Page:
But the big misstep this movie makes is to sideline Mater entirely. Yeah, Cars 2 was too much about Mater, but he was the Jar Jar Binks in Attack of the Clones of this movie -- in it for continuity reasons, but without much dialogue. I never could have guessed how much I'd miss him. But now I'm repeating my review, which should probably be available on a link to the side of the as you read this, or will be soon enough.

The kids really liked the movie, and not only, I think, because of the free popcorn (which would only appeal to the older one) and the free mini Cars toy they got at the gate. Them liking the movie is a lot more important to me than me liking it, since I'm trying to convince the younger one that going to the movies is good, and the older one that going to movies that he considers too babyish is good. (The older one, who whined about having to come at all, later on asked us if we could watch Cars 3 on Netflix. Yeah, that's not how it works, kid. But thanks for the vote of confidence and for providing a perfect example of your own short-sightedness.) I'll worry later about the fact that he thought the villain, Jackson Storm, was the best character.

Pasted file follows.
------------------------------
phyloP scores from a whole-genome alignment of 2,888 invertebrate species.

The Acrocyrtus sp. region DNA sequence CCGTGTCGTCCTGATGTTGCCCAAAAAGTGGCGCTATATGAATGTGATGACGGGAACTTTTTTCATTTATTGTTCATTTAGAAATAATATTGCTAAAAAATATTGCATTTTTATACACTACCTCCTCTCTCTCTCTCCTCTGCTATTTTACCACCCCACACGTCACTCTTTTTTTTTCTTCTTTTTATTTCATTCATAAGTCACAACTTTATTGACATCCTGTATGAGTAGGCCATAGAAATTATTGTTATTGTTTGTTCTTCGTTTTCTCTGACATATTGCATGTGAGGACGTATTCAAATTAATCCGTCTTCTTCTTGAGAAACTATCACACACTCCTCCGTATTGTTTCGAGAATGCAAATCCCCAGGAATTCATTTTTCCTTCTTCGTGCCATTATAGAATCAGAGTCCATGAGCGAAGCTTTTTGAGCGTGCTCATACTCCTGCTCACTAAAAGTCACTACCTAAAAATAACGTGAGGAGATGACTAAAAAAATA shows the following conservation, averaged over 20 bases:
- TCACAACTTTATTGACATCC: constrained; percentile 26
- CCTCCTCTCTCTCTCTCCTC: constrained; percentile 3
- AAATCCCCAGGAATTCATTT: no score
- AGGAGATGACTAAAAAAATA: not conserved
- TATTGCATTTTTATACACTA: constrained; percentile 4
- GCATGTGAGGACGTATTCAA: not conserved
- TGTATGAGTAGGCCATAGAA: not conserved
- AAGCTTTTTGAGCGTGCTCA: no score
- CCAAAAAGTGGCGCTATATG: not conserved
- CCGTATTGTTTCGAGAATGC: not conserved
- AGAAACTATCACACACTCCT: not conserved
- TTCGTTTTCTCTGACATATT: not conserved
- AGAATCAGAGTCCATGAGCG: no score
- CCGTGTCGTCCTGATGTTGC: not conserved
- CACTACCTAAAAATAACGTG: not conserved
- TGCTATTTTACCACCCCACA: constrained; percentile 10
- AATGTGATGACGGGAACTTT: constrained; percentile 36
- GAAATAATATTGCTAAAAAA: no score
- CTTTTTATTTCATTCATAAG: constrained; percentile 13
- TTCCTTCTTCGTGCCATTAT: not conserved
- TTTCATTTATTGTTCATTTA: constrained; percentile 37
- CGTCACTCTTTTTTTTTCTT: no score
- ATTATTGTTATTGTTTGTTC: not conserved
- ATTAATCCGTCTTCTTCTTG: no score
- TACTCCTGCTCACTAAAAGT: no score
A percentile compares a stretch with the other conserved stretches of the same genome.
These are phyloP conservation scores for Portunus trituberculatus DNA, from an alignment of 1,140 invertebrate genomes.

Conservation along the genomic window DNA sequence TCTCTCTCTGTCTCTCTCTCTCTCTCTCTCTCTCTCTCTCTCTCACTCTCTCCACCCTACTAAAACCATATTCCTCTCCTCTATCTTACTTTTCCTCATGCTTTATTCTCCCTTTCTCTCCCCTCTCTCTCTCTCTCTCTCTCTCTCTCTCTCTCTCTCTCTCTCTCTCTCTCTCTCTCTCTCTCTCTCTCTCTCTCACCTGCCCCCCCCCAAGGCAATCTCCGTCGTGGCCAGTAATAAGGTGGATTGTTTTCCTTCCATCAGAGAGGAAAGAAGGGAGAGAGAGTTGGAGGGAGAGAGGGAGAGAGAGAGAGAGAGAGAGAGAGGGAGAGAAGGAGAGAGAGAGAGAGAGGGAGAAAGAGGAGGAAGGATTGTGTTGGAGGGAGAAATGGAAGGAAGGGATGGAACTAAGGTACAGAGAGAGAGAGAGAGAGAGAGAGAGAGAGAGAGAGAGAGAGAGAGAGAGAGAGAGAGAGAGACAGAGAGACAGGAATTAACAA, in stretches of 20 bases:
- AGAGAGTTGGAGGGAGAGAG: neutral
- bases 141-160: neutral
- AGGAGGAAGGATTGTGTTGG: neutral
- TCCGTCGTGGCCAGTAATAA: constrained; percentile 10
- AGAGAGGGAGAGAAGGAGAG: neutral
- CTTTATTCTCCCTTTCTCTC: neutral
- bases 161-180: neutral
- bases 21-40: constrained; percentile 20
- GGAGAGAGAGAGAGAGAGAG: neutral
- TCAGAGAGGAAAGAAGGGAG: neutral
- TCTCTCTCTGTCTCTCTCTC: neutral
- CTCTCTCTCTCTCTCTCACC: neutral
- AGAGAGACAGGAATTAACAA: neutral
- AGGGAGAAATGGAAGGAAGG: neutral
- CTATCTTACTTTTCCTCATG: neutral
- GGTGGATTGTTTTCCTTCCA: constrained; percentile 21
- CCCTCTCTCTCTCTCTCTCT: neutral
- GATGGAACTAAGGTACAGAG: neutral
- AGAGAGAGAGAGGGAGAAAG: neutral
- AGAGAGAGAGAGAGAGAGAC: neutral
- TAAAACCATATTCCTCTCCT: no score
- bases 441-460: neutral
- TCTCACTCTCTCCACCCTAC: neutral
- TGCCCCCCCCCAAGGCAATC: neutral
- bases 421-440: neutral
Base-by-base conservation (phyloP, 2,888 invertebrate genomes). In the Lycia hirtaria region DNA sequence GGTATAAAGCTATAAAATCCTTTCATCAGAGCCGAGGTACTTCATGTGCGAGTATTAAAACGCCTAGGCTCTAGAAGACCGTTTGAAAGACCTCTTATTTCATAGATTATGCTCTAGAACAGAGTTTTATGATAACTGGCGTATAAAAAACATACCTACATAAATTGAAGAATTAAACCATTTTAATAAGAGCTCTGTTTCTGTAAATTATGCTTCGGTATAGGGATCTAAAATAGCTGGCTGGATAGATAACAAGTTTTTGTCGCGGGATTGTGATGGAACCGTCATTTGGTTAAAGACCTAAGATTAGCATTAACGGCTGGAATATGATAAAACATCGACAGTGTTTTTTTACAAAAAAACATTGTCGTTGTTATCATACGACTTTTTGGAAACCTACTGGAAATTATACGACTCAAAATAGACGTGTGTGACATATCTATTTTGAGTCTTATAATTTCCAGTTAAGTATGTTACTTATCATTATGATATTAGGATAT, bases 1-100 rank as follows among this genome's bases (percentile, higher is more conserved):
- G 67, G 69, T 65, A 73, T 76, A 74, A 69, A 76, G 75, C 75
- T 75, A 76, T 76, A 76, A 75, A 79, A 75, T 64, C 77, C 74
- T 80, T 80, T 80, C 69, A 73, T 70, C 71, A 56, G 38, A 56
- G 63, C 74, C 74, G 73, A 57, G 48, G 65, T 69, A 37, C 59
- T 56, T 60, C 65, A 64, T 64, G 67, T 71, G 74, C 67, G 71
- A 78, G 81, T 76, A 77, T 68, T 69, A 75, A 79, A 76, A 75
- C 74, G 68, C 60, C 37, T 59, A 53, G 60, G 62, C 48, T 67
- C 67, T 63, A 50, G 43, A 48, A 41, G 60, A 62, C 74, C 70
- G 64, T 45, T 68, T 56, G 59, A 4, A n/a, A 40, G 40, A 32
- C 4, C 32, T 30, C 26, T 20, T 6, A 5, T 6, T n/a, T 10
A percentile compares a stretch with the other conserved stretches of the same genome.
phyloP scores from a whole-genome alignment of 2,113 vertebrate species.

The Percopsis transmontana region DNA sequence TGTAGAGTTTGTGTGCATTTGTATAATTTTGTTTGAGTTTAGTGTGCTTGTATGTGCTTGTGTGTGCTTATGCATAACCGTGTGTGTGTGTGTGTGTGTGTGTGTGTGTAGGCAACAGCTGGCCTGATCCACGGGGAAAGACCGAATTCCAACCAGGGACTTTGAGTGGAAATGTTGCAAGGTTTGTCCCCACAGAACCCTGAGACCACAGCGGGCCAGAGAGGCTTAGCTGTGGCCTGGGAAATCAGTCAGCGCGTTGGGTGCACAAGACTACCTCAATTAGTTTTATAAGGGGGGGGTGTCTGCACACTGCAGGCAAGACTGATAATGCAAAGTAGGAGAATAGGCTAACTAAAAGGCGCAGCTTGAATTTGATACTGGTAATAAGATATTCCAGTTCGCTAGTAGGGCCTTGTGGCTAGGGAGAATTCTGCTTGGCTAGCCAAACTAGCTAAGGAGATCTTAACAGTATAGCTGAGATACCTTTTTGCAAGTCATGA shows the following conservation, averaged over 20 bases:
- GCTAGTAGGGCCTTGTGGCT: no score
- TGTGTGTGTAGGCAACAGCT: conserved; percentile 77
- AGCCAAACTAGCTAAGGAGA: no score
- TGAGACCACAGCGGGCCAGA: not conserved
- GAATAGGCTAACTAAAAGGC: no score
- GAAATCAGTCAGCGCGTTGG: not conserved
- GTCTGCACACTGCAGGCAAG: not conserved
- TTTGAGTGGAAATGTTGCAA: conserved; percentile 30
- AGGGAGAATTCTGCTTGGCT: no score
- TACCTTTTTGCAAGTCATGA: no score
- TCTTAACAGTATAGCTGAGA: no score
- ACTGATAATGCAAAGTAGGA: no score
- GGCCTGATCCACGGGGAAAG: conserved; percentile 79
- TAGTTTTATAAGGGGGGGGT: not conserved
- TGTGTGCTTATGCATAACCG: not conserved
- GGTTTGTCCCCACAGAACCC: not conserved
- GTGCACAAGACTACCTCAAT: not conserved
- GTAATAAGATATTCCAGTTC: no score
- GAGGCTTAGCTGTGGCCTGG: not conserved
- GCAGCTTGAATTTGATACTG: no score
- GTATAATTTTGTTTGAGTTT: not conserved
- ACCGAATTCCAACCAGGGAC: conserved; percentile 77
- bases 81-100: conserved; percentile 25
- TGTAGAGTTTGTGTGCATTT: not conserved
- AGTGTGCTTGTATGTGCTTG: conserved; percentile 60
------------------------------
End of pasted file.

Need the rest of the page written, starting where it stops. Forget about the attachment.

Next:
But I couldn't blame them if just seeing it up on a big screen was impressive enough to win them over. Predictably, it does look great. Funnily enough, considering that this is a series I appreciate, this was my first Cars movie in the theater. I had to have little enough faith in the first two -- the second even after liking the first -- to have waited to watch them on video, and in the case of Cars 2, more than two years after it came out. When I finally get around to seeing one on the big screen, it's the worst one. (Some of you will like it better than Cars 2, or possibly even Cars. Good on you.)

If I'm taking the long view, and the snobbish view, neither kid will have a great answer when someone one day asks them their first movie in the theater. I mean, it can never compare to my own answer: Star Wars.